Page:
Hazelnut, Thyme and Lemon Wrapped Beef Fillet. Am I pushing my luck?

Beef fillet with hazelnut herb crust.“Only a fool would mess with such a beautiful piece of beef.”

“Pepper it, salt it, fry it.”

“Are you sure you want to experiment with that? It must have cost more than the national debt!”

My expected guests were all of similar minds “Don’t mess with the beef.” seemed to be the unanimous theme. Like the late Margaret Thatcher, I was not for turning. Unlike the late MT, I was not wearing a blue dress. I was cogitating a new recipe for beef fillet.

For the record, I never wear a blue dress. I don’t even know why I mentioned it. I’m a man for goodness sake. Now back to the beef.

Here’s the ingredients:

  • A single piece of beef fillet suitable to serve six (about a kilo and a half)
  • 400 grammes of hazelnuts
  • A couple of hands-full of Panko breadcrumbs.
  • A tablespoon of mixed peppercorns
  • A tablespoon or so of thyme leaves
  • Zest of a lemon
  • Half a teaspoon of salt
  • A couple of tablespoons of olive oil

First, get the nuts out of their shells. I used a vice grips and a lot of swearing. Fry the nuts in a dry pan until their beautiful nutty aroma gets up your nostrils.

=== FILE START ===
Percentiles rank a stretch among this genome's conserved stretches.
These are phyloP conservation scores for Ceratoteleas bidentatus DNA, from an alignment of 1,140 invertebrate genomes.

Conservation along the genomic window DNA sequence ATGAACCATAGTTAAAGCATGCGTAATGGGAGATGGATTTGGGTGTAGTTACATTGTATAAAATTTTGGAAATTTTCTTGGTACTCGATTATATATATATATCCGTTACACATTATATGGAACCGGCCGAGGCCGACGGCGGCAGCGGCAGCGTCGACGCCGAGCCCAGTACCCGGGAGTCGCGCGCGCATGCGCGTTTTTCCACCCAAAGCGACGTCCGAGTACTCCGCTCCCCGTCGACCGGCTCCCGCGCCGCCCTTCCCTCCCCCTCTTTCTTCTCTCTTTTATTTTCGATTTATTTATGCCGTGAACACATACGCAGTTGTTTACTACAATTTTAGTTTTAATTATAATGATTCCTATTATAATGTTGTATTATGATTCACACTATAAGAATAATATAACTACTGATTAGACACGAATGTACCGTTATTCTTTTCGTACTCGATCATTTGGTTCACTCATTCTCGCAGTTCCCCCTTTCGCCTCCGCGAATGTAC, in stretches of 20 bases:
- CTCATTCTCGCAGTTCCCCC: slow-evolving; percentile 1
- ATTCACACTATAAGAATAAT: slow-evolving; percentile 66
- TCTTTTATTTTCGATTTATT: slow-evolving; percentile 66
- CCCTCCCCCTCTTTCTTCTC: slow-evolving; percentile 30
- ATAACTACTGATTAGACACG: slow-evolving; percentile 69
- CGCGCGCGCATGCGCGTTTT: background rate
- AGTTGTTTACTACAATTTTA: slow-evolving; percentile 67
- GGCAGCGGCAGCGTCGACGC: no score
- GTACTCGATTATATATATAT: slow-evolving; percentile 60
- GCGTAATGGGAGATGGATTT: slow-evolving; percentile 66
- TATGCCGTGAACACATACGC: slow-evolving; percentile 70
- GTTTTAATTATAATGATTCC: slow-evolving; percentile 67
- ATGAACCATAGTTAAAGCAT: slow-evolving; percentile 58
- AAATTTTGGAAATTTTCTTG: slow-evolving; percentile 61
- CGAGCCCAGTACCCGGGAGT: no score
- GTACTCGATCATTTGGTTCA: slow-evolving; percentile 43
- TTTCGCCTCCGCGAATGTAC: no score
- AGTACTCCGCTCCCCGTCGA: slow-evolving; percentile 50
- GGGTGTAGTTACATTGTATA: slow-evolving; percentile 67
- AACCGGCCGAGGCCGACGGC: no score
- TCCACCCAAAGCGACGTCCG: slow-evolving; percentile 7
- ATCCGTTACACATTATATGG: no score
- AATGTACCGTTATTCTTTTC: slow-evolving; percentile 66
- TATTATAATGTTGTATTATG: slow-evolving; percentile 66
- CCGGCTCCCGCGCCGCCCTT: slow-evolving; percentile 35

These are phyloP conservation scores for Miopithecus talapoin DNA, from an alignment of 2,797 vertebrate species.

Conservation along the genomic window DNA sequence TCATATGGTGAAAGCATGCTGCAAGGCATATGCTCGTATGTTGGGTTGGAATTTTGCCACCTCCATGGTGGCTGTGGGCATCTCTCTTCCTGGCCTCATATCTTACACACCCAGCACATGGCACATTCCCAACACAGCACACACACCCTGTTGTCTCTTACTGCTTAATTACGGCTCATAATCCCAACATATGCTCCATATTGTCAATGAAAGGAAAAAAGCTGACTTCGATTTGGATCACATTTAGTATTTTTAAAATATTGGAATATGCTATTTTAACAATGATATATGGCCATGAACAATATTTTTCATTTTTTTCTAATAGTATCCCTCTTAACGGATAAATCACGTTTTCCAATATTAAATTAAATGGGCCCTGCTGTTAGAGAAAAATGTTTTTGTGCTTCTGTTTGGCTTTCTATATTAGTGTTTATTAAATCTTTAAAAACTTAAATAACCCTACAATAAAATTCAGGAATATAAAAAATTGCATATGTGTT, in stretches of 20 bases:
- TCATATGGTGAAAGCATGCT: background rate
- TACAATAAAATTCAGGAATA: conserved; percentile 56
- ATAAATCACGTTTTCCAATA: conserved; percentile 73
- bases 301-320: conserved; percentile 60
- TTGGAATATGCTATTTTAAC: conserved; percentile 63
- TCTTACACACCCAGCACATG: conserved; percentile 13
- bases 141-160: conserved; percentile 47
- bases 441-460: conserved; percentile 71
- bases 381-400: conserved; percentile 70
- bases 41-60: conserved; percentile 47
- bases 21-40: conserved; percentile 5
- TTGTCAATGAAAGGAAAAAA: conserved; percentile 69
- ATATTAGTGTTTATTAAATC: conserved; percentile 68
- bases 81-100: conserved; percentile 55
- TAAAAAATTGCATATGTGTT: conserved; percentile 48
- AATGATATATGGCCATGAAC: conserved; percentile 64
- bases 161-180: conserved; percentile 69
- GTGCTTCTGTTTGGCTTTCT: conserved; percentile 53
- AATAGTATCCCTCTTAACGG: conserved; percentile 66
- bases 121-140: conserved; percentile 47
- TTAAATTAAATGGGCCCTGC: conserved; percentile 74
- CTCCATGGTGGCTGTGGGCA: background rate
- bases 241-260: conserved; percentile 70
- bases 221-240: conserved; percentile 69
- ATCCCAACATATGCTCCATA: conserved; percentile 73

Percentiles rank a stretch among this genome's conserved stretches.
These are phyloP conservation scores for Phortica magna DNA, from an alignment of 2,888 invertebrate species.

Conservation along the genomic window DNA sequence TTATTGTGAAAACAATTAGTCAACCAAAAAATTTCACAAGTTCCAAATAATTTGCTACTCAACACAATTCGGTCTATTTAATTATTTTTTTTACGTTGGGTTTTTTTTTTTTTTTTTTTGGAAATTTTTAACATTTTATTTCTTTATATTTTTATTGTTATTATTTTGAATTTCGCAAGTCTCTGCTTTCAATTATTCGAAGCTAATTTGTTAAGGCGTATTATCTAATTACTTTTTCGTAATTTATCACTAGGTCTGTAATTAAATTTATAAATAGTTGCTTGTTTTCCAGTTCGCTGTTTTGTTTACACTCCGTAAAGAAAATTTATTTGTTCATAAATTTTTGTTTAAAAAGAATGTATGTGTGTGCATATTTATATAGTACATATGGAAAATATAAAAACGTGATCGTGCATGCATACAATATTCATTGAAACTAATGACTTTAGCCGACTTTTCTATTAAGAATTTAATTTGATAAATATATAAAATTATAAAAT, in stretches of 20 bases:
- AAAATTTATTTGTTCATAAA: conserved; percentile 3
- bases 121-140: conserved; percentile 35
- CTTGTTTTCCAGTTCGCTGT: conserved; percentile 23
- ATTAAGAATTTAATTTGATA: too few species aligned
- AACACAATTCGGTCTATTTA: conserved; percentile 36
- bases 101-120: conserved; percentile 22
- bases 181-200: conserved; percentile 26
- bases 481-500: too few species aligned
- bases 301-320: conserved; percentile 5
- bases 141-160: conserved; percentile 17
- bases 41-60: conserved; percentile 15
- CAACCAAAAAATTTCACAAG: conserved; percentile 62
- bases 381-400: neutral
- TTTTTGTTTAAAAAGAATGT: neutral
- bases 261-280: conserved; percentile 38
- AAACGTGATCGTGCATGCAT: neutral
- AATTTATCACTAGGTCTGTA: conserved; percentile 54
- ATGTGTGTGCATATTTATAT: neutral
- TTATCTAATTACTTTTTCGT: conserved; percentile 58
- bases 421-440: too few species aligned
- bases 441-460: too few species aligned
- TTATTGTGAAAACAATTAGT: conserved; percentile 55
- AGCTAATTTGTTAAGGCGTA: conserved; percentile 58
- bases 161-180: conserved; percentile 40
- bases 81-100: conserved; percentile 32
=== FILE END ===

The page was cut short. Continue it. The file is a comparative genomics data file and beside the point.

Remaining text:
These turn a nice colour and give off a lovely aroma.

These turn a nice colour and give off a lovely aroma.

Let the nuts cool for a bit and then wrap them in a tea towel. Rub them together to remove most of the dark brown husk.

The nuts are ready. Am I nuts to be doing this to the beef?

The nuts are ready. Am I nuts to be doing this to the beef?

Chop the nuts in a blender until coarse. Chop the garlic. Crush the peppercorns. Put them and the other dry ingredients into a bowl.

The mixture is very aromatic. Hopefully it won't destroy the beef.

The mixture is very aromatic. Hopefully it won’t destroy the beef.

Add enough of the olive oil to bind the mixture. Be careful to not overdo this step. Spread the mixture on a piece of cling film.

The mixture looks good enough to eat. Good thing I made too much.

The mixture looks good enough to eat. Good thing I made too much.